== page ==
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Lords approve Bishop’s amendment to Domestic Abuse Bill to protect migrant women

18 March 2021

It would allow migrant victims of domestic abuse to apply for temporary leave to remain

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AN AMENDMENT to the Domestic Abuse Bill, proposed by the Bishop of Gloucester, the Rt Revd Rachel Treweek, to allow a migrant victim of domestic abuse to apply for temporary leave to remain in the UK, has been passed by the House of Lords.

Amendments to the Bill have been debated over the past month (News, 12 March; 12 February). Bishop Treweek’s amendment was tabled at Report Stage on Monday, and was approved by 318 votes in favour to 269 against. The Bill will return to the House of Commons for further debate.

Moving her amendment, which was directed at the Secretary of State, Bishop Treweek explained that it would “provide migrant victims of abuse with temporary leave to remain and access to public funds for a period of no less than six months, so that they can access support services while they flee abuse and apply to resolve their immigration status.

“The mechanism for doing so is straightforward: extend the eligibility criteria of the existing domestic violence rule, which is a proven route for a limited group of survivors, including those on certain spousal and partner visas. . . This is not about guaranteeing indefinite leave to remain to all migrant victims of abuse.”

She argued that the law should provide protection for people on all visa types when there is evidence of domestic abuse, “since many have insecure status through no fault of their own. We know that domestic violence often dramatically changes women’s circumstances and expectations, and the Immigration Rules should reflect this. I say ‘women’ not to exclude men but because the experience and data has come from those working with women.”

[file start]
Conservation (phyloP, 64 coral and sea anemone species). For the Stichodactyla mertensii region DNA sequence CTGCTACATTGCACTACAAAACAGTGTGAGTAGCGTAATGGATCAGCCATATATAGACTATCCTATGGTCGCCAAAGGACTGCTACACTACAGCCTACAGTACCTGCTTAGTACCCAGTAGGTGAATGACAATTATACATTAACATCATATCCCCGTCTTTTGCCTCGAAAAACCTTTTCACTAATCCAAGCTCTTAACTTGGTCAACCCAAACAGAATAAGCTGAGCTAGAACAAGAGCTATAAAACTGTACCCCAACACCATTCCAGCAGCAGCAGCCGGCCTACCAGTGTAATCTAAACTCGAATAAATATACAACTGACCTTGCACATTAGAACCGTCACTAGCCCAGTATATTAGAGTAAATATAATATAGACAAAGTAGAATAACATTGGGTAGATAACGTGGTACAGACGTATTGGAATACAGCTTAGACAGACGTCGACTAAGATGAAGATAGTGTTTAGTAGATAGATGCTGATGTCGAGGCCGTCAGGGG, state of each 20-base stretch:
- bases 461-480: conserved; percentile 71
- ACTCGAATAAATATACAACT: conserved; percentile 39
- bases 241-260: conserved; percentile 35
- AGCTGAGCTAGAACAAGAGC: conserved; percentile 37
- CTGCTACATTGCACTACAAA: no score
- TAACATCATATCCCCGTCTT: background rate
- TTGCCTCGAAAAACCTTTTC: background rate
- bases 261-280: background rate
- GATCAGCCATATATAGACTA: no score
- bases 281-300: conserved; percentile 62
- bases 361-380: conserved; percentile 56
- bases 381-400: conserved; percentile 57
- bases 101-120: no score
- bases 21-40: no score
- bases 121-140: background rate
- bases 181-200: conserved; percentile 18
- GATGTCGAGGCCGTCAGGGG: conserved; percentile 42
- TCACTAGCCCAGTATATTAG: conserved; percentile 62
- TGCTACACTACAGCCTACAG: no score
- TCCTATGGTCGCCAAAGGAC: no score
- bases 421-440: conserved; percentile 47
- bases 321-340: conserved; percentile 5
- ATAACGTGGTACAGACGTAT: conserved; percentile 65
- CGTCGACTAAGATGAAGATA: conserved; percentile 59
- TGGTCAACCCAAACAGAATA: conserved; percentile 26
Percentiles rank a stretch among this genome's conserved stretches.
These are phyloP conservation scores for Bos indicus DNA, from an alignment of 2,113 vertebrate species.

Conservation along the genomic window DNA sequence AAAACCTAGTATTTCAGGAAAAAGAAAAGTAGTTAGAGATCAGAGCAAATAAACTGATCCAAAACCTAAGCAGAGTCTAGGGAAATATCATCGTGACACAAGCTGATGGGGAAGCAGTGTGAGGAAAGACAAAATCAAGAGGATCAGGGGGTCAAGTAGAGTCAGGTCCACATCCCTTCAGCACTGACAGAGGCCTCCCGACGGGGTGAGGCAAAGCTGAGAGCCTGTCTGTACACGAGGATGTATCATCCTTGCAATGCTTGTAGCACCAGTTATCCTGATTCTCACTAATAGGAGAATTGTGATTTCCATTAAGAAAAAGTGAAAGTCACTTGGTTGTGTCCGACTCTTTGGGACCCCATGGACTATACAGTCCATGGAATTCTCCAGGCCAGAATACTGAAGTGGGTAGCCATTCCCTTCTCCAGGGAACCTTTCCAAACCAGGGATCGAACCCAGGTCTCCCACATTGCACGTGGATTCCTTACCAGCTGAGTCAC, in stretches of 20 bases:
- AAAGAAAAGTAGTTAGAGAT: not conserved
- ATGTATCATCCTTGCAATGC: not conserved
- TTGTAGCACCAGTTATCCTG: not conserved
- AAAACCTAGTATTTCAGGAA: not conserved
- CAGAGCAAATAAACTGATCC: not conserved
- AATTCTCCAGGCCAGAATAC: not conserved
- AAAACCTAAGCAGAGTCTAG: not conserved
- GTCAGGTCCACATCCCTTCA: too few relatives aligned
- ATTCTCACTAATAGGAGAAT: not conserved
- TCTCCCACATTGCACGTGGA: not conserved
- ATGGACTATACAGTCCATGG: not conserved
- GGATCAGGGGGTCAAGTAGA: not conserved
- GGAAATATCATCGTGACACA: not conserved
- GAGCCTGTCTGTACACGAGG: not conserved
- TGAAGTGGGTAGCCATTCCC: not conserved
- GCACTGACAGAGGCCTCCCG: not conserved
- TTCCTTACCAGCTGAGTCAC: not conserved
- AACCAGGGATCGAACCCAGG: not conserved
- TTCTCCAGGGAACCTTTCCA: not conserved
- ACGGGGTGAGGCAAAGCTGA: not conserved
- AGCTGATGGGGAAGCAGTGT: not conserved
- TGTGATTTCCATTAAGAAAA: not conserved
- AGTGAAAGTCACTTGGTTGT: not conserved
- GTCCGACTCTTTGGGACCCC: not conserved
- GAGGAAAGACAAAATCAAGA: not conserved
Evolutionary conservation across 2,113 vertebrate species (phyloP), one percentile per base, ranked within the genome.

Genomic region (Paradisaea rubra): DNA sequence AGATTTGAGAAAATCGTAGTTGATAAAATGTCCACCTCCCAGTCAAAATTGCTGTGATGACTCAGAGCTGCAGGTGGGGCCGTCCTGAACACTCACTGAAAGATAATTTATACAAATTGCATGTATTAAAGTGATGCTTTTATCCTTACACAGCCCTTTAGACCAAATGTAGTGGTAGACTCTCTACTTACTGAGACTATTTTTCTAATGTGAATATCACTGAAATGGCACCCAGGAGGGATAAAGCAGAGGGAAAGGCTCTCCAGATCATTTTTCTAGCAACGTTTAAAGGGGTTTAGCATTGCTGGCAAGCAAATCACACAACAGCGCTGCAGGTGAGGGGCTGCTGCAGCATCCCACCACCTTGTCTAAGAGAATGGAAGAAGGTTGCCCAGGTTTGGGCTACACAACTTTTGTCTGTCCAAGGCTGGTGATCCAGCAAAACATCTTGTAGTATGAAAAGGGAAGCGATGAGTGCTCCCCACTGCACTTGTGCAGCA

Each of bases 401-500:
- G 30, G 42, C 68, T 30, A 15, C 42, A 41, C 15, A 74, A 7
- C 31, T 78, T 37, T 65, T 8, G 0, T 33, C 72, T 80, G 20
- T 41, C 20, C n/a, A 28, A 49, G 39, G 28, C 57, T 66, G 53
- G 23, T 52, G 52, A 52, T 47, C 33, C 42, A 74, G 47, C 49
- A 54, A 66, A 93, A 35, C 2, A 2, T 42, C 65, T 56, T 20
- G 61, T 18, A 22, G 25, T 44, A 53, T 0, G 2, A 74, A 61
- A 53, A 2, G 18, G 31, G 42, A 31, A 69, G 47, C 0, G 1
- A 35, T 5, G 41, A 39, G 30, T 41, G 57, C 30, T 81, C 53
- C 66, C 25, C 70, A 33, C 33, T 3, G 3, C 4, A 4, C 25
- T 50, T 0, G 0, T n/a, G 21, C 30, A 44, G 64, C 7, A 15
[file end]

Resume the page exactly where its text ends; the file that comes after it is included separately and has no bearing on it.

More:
This would benefit about 2000 women annually, Bishop Treweek said — a relatively small number but for whom the change would have a “life-saving and life-changing” impact. “It will also remove the power of abusers to weaponise someone’s immigration status to exert absolute control, and will allow people to hold their abuser to account by being able to report them.”

Concerns from Government that this new settlement route would be vulnerable to exploitation had no basis in evidence, she argued. “The reason is that robust criteria and assessment mechanisms are already in place to guard against false claims and exploitation of the immigration system.”

The government pilot scheme which sought more evidence of the numbers of victims involved was inadequate, she said. “Even as an interim measure, the £1.4 million allocated to the pilot fund is nowhere near sufficient to address this urgent and mounting crisis. At a stretch, the pilot project is likely to provide only minimal and basic support for up to 500 women for a maximum period of 12 weeks.”

She told Radio 4’s Sunday programme of her hopes that her amendments would contribute to a culture change around the safety of women, which had been the topic of public debate since the murder of Sarah Everard. This included her call for statutory guidance on the Bill to be “clearly linked” to the strategy concerning violence against women and girls. “It seems very poignant that this is happening at this time,” she said.

A further amendment which was co-sponsored by the Bishop of London, the Rt Revd Sarah Mullally, was also approved by the Lords on Monday. If successful in the Commons, it would ensure that personal data of a victim of domestic abuse in the UK that is processed in order for that person to receive government support is not used for any immigration-control purpose.

This, Bishop Mullally explained, would include the provision of “accommodation, banking services, education, employment, financial or social assistance, health-care and policing services; and any function of a court or prosecuting authority”. The amendment was agreed by 321 votes to 262.

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